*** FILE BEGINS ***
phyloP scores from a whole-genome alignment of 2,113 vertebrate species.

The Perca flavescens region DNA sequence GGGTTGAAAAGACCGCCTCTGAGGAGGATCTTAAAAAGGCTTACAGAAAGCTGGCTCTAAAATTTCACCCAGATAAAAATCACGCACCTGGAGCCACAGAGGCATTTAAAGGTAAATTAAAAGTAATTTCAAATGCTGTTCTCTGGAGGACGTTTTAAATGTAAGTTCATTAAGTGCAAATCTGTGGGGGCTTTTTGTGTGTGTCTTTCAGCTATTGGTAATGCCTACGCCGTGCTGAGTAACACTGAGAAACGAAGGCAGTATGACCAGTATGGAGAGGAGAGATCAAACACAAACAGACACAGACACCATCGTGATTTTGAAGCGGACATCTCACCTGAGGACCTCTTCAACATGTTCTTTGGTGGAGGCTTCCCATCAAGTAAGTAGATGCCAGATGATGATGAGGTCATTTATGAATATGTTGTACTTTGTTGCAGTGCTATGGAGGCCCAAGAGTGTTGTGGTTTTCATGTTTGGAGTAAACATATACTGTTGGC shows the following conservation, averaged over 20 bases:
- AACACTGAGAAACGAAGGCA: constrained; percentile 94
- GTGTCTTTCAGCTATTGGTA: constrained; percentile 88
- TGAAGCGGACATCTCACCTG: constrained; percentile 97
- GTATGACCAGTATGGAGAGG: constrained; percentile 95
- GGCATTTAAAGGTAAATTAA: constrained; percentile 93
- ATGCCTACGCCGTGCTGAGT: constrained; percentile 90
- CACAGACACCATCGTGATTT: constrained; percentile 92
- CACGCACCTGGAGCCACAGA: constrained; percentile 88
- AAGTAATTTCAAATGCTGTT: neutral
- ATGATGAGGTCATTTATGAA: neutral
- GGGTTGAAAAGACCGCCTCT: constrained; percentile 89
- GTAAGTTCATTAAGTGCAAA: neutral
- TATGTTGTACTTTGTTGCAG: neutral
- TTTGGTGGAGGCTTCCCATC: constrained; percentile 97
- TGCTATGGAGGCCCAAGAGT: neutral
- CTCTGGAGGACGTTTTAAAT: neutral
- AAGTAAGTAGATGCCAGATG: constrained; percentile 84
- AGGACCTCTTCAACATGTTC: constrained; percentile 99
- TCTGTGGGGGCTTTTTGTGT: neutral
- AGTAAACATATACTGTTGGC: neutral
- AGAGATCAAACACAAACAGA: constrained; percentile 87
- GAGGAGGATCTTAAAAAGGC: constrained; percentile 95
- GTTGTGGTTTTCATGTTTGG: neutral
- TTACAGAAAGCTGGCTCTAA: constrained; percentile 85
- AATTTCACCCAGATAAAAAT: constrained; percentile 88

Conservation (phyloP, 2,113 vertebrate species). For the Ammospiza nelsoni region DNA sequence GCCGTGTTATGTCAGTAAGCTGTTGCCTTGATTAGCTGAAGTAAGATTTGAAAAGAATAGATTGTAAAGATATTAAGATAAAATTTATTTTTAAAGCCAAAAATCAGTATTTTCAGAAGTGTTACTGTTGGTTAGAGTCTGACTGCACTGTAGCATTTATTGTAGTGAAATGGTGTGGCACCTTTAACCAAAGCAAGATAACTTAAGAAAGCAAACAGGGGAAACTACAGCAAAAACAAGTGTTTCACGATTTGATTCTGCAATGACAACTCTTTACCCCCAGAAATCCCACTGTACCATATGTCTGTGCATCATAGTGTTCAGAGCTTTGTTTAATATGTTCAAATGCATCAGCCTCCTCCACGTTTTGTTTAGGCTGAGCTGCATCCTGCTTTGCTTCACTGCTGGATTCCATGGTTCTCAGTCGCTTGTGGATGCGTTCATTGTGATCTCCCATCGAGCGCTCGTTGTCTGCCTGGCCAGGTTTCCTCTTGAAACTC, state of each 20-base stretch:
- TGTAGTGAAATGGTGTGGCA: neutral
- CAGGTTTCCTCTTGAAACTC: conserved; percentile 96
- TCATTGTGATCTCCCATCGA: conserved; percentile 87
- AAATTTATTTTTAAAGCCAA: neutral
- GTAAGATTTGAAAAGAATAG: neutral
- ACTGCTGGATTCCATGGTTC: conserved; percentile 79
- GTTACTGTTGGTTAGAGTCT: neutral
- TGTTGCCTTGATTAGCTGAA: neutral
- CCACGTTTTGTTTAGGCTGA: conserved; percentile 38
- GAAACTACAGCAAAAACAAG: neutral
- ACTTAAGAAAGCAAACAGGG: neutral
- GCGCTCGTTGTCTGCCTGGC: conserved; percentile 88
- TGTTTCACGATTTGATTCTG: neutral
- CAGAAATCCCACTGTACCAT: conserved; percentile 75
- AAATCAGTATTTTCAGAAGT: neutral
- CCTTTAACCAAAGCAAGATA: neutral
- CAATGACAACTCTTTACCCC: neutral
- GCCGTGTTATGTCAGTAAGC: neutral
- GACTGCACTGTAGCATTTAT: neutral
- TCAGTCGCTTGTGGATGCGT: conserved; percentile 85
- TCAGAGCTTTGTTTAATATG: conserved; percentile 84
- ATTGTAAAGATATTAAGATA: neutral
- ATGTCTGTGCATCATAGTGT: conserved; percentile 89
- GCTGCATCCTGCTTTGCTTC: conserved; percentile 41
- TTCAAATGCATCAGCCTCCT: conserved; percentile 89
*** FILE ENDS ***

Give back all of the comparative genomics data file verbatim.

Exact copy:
phyloP scores from a whole-genome alignment of 2,113 vertebrate species.

The Perca flavescens region DNA sequence GGGTTGAAAAGACCGCCTCTGAGGAGGATCTTAAAAAGGCTTACAGAAAGCTGGCTCTAAAATTTCACCCAGATAAAAATCACGCACCTGGAGCCACAGAGGCATTTAAAGGTAAATTAAAAGTAATTTCAAATGCTGTTCTCTGGAGGACGTTTTAAATGTAAGTTCATTAAGTGCAAATCTGTGGGGGCTTTTTGTGTGTGTCTTTCAGCTATTGGTAATGCCTACGCCGTGCTGAGTAACACTGAGAAACGAAGGCAGTATGACCAGTATGGAGAGGAGAGATCAAACACAAACAGACACAGACACCATCGTGATTTTGAAGCGGACATCTCACCTGAGGACCTCTTCAACATGTTCTTTGGTGGAGGCTTCCCATCAAGTAAGTAGATGCCAGATGATGATGAGGTCATTTATGAATATGTTGTACTTTGTTGCAGTGCTATGGAGGCCCAAGAGTGTTGTGGTTTTCATGTTTGGAGTAAACATATACTGTTGGC shows the following conservation, averaged over 20 bases:
- AACACTGAGAAACGAAGGCA: constrained; percentile 94
- GTGTCTTTCAGCTATTGGTA: constrained; percentile 88
- TGAAGCGGACATCTCACCTG: constrained; percentile 97
- GTATGACCAGTATGGAGAGG: constrained; percentile 95
- GGCATTTAAAGGTAAATTAA: constrained; percentile 93
- ATGCCTACGCCGTGCTGAGT: constrained; percentile 90
- CACAGACACCATCGTGATTT: constrained; percentile 92
- CACGCACCTGGAGCCACAGA: constrained; percentile 88
- AAGTAATTTCAAATGCTGTT: neutral
- ATGATGAGGTCATTTATGAA: neutral
- GGGTTGAAAAGACCGCCTCT: constrained; percentile 89
- GTAAGTTCATTAAGTGCAAA: neutral
- TATGTTGTACTTTGTTGCAG: neutral
- TTTGGTGGAGGCTTCCCATC: constrained; percentile 97
- TGCTATGGAGGCCCAAGAGT: neutral
- CTCTGGAGGACGTTTTAAAT: neutral
- AAGTAAGTAGATGCCAGATG: constrained; percentile 84
- AGGACCTCTTCAACATGTTC: constrained; percentile 99
- TCTGTGGGGGCTTTTTGTGT: neutral
- AGTAAACATATACTGTTGGC: neutral
- AGAGATCAAACACAAACAGA: constrained; percentile 87
- GAGGAGGATCTTAAAAAGGC: constrained; percentile 95
- GTTGTGGTTTTCATGTTTGG: neutral
- TTACAGAAAGCTGGCTCTAA: constrained; percentile 85
- AATTTCACCCAGATAAAAAT: constrained; percentile 88

Conservation (phyloP, 2,113 vertebrate species). For the Ammospiza nelsoni region DNA sequence GCCGTGTTATGTCAGTAAGCTGTTGCCTTGATTAGCTGAAGTAAGATTTGAAAAGAATAGATTGTAAAGATATTAAGATAAAATTTATTTTTAAAGCCAAAAATCAGTATTTTCAGAAGTGTTACTGTTGGTTAGAGTCTGACTGCACTGTAGCATTTATTGTAGTGAAATGGTGTGGCACCTTTAACCAAAGCAAGATAACTTAAGAAAGCAAACAGGGGAAACTACAGCAAAAACAAGTGTTTCACGATTTGATTCTGCAATGACAACTCTTTACCCCCAGAAATCCCACTGTACCATATGTCTGTGCATCATAGTGTTCAGAGCTTTGTTTAATATGTTCAAATGCATCAGCCTCCTCCACGTTTTGTTTAGGCTGAGCTGCATCCTGCTTTGCTTCACTGCTGGATTCCATGGTTCTCAGTCGCTTGTGGATGCGTTCATTGTGATCTCCCATCGAGCGCTCGTTGTCTGCCTGGCCAGGTTTCCTCTTGAAACTC, state of each 20-base stretch:
- TGTAGTGAAATGGTGTGGCA: neutral
- CAGGTTTCCTCTTGAAACTC: conserved; percentile 96
- TCATTGTGATCTCCCATCGA: conserved; percentile 87
- AAATTTATTTTTAAAGCCAA: neutral
- GTAAGATTTGAAAAGAATAG: neutral
- ACTGCTGGATTCCATGGTTC: conserved; percentile 79
- GTTACTGTTGGTTAGAGTCT: neutral
- TGTTGCCTTGATTAGCTGAA: neutral
- CCACGTTTTGTTTAGGCTGA: conserved; percentile 38
- GAAACTACAGCAAAAACAAG: neutral
- ACTTAAGAAAGCAAACAGGG: neutral
- GCGCTCGTTGTCTGCCTGGC: conserved; percentile 88
- TGTTTCACGATTTGATTCTG: neutral
- CAGAAATCCCACTGTACCAT: conserved; percentile 75
- AAATCAGTATTTTCAGAAGT: neutral
- CCTTTAACCAAAGCAAGATA: neutral
- CAATGACAACTCTTTACCCC: neutral
- GCCGTGTTATGTCAGTAAGC: neutral
- GACTGCACTGTAGCATTTAT: neutral
- TCAGTCGCTTGTGGATGCGT: conserved; percentile 85
- TCAGAGCTTTGTTTAATATG: conserved; percentile 84
- ATTGTAAAGATATTAAGATA: neutral
- ATGTCTGTGCATCATAGTGT: conserved; percentile 89
- GCTGCATCCTGCTTTGCTTC: conserved; percentile 41
- TTCAAATGCATCAGCCTCCT: conserved; percentile 89